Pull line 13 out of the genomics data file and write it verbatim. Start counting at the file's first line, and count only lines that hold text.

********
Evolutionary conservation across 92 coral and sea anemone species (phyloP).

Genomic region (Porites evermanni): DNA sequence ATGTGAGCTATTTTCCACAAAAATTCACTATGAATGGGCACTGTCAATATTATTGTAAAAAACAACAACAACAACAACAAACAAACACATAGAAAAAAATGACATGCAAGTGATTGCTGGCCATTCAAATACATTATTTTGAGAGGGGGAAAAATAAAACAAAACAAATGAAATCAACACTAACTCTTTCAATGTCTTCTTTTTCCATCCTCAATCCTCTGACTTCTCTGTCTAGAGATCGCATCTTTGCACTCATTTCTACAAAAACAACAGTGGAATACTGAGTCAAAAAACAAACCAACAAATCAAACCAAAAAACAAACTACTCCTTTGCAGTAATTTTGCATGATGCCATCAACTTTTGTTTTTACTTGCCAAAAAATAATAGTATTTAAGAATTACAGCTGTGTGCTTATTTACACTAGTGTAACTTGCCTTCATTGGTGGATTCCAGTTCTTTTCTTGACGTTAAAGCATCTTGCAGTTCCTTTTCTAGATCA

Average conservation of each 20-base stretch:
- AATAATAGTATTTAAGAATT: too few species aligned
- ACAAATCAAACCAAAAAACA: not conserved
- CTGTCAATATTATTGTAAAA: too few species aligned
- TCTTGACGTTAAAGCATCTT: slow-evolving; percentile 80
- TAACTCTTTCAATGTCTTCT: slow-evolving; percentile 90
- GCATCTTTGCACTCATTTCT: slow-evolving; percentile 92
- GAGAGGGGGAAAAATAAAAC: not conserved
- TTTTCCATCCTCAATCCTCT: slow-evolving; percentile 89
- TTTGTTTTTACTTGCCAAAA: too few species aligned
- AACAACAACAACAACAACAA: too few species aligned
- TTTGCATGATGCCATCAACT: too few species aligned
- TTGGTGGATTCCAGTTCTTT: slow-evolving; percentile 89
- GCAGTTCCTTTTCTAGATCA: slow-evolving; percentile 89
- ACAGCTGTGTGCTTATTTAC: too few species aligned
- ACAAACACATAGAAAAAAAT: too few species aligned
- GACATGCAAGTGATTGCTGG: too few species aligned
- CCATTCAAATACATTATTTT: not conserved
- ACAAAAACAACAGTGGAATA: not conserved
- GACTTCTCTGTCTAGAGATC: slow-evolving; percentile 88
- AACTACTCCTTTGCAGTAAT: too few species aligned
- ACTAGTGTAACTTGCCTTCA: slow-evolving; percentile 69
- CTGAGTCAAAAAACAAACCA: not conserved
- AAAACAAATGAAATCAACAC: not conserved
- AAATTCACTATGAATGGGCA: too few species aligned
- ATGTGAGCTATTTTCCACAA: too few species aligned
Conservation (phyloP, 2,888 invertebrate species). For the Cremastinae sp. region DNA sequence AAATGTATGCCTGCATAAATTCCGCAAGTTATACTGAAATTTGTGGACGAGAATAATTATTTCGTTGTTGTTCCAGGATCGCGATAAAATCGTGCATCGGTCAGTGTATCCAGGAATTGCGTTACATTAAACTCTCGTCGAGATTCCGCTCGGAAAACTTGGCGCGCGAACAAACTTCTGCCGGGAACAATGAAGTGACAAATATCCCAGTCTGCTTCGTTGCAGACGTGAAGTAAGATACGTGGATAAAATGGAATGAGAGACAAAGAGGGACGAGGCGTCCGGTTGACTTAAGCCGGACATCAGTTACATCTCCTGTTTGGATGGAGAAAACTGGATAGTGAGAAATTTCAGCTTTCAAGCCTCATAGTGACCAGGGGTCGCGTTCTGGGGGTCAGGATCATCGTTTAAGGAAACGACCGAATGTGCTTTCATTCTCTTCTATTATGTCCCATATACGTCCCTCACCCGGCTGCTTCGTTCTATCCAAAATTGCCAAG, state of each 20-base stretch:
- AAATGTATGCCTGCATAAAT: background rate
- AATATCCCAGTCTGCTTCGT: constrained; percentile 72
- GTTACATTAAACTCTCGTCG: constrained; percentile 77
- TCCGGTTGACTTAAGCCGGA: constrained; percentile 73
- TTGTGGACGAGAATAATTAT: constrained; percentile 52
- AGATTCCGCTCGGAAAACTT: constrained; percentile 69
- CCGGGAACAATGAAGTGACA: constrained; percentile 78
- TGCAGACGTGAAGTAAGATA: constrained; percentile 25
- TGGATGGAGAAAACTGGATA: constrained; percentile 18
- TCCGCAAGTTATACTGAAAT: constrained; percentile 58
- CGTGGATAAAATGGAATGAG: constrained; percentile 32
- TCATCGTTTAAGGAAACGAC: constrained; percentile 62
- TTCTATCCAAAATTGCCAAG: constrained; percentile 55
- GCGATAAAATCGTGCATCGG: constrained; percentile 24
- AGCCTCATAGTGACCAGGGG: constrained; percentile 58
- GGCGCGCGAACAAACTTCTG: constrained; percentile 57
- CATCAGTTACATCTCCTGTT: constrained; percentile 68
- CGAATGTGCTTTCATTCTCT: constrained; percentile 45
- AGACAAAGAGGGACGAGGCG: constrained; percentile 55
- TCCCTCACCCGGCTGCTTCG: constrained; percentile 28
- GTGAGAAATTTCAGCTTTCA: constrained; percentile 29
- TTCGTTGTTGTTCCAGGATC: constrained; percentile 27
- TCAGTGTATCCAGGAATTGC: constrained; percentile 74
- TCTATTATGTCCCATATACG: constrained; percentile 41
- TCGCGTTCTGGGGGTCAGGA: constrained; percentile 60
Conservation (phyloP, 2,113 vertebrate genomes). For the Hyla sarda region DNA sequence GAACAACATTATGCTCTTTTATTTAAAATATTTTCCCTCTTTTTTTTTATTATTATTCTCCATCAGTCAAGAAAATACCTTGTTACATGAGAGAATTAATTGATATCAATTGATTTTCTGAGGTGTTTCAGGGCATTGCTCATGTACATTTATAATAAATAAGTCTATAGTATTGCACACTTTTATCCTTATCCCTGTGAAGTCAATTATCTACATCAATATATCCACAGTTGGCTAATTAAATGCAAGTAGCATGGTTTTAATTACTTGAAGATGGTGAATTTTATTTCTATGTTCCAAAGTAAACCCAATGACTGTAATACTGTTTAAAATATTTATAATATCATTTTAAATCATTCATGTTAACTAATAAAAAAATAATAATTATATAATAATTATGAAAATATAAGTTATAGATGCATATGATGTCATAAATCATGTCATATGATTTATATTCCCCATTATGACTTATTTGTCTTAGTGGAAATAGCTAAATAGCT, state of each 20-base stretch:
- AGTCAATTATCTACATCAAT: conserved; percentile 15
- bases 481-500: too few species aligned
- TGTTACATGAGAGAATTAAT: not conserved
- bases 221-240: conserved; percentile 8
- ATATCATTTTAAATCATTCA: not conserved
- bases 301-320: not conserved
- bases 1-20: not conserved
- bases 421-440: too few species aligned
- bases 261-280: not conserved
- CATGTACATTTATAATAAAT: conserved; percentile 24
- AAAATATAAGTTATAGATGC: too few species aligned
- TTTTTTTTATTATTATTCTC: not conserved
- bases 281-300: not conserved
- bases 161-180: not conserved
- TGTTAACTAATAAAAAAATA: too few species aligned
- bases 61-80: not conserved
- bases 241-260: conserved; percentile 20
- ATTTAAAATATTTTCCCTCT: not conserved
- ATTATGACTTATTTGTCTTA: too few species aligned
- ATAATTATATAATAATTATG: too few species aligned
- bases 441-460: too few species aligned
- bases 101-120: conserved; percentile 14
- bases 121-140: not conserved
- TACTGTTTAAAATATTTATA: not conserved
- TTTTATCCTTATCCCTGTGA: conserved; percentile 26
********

- AACAACAACAACAACAACAA: too few species aligned